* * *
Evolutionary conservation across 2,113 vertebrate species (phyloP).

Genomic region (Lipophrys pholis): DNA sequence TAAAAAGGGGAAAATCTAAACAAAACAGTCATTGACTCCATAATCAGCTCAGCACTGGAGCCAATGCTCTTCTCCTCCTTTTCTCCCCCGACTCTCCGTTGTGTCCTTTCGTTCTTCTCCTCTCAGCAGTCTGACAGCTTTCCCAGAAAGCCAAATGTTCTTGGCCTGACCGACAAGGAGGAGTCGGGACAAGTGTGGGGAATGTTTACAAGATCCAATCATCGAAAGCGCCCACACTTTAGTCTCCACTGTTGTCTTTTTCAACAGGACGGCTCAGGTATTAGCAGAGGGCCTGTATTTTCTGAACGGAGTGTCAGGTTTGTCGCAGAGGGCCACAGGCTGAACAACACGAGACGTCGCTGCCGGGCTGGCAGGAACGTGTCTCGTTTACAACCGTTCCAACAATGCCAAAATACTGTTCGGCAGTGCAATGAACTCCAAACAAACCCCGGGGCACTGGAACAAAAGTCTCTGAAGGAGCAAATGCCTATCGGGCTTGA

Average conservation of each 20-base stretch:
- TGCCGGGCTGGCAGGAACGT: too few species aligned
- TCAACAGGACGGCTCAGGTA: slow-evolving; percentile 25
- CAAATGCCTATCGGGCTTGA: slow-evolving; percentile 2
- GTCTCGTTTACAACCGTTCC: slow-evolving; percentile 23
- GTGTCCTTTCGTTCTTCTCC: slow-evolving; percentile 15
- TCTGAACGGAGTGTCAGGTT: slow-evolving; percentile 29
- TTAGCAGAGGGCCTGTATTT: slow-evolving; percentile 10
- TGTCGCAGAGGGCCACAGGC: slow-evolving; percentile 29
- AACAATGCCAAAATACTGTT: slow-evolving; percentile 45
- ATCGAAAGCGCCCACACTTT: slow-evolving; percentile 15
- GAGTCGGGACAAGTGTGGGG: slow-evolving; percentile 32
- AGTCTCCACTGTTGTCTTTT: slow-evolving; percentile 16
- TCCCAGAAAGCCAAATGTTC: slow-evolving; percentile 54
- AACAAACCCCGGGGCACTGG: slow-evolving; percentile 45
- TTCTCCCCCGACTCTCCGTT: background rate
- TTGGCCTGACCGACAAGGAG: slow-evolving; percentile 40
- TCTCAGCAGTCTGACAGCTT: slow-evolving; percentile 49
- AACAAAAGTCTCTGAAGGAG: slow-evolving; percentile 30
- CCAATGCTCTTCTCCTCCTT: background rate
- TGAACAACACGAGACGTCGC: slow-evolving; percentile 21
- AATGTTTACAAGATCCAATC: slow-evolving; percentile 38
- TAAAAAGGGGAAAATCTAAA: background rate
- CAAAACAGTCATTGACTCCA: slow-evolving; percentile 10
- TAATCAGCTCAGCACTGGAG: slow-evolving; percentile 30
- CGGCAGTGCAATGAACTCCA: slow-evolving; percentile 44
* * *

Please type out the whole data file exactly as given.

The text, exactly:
Evolutionary conservation across 2,113 vertebrate species (phyloP).

Genomic region (Lipophrys pholis): DNA sequence TAAAAAGGGGAAAATCTAAACAAAACAGTCATTGACTCCATAATCAGCTCAGCACTGGAGCCAATGCTCTTCTCCTCCTTTTCTCCCCCGACTCTCCGTTGTGTCCTTTCGTTCTTCTCCTCTCAGCAGTCTGACAGCTTTCCCAGAAAGCCAAATGTTCTTGGCCTGACCGACAAGGAGGAGTCGGGACAAGTGTGGGGAATGTTTACAAGATCCAATCATCGAAAGCGCCCACACTTTAGTCTCCACTGTTGTCTTTTTCAACAGGACGGCTCAGGTATTAGCAGAGGGCCTGTATTTTCTGAACGGAGTGTCAGGTTTGTCGCAGAGGGCCACAGGCTGAACAACACGAGACGTCGCTGCCGGGCTGGCAGGAACGTGTCTCGTTTACAACCGTTCCAACAATGCCAAAATACTGTTCGGCAGTGCAATGAACTCCAAACAAACCCCGGGGCACTGGAACAAAAGTCTCTGAAGGAGCAAATGCCTATCGGGCTTGA

Average conservation of each 20-base stretch:
- TGCCGGGCTGGCAGGAACGT: too few species aligned
- TCAACAGGACGGCTCAGGTA: slow-evolving; percentile 25
- CAAATGCCTATCGGGCTTGA: slow-evolving; percentile 2
- GTCTCGTTTACAACCGTTCC: slow-evolving; percentile 23
- GTGTCCTTTCGTTCTTCTCC: slow-evolving; percentile 15
- TCTGAACGGAGTGTCAGGTT: slow-evolving; percentile 29
- TTAGCAGAGGGCCTGTATTT: slow-evolving; percentile 10
- TGTCGCAGAGGGCCACAGGC: slow-evolving; percentile 29
- AACAATGCCAAAATACTGTT: slow-evolving; percentile 45
- ATCGAAAGCGCCCACACTTT: slow-evolving; percentile 15
- GAGTCGGGACAAGTGTGGGG: slow-evolving; percentile 32
- AGTCTCCACTGTTGTCTTTT: slow-evolving; percentile 16
- TCCCAGAAAGCCAAATGTTC: slow-evolving; percentile 54
- AACAAACCCCGGGGCACTGG: slow-evolving; percentile 45
- TTCTCCCCCGACTCTCCGTT: background rate
- TTGGCCTGACCGACAAGGAG: slow-evolving; percentile 40
- TCTCAGCAGTCTGACAGCTT: slow-evolving; percentile 49
- AACAAAAGTCTCTGAAGGAG: slow-evolving; percentile 30
- CCAATGCTCTTCTCCTCCTT: background rate
- TGAACAACACGAGACGTCGC: slow-evolving; percentile 21
- AATGTTTACAAGATCCAATC: slow-evolving; percentile 38
- TAAAAAGGGGAAAATCTAAA: background rate
- CAAAACAGTCATTGACTCCA: slow-evolving; percentile 10
- TAATCAGCTCAGCACTGGAG: slow-evolving; percentile 30
- CGGCAGTGCAATGAACTCCA: slow-evolving; percentile 44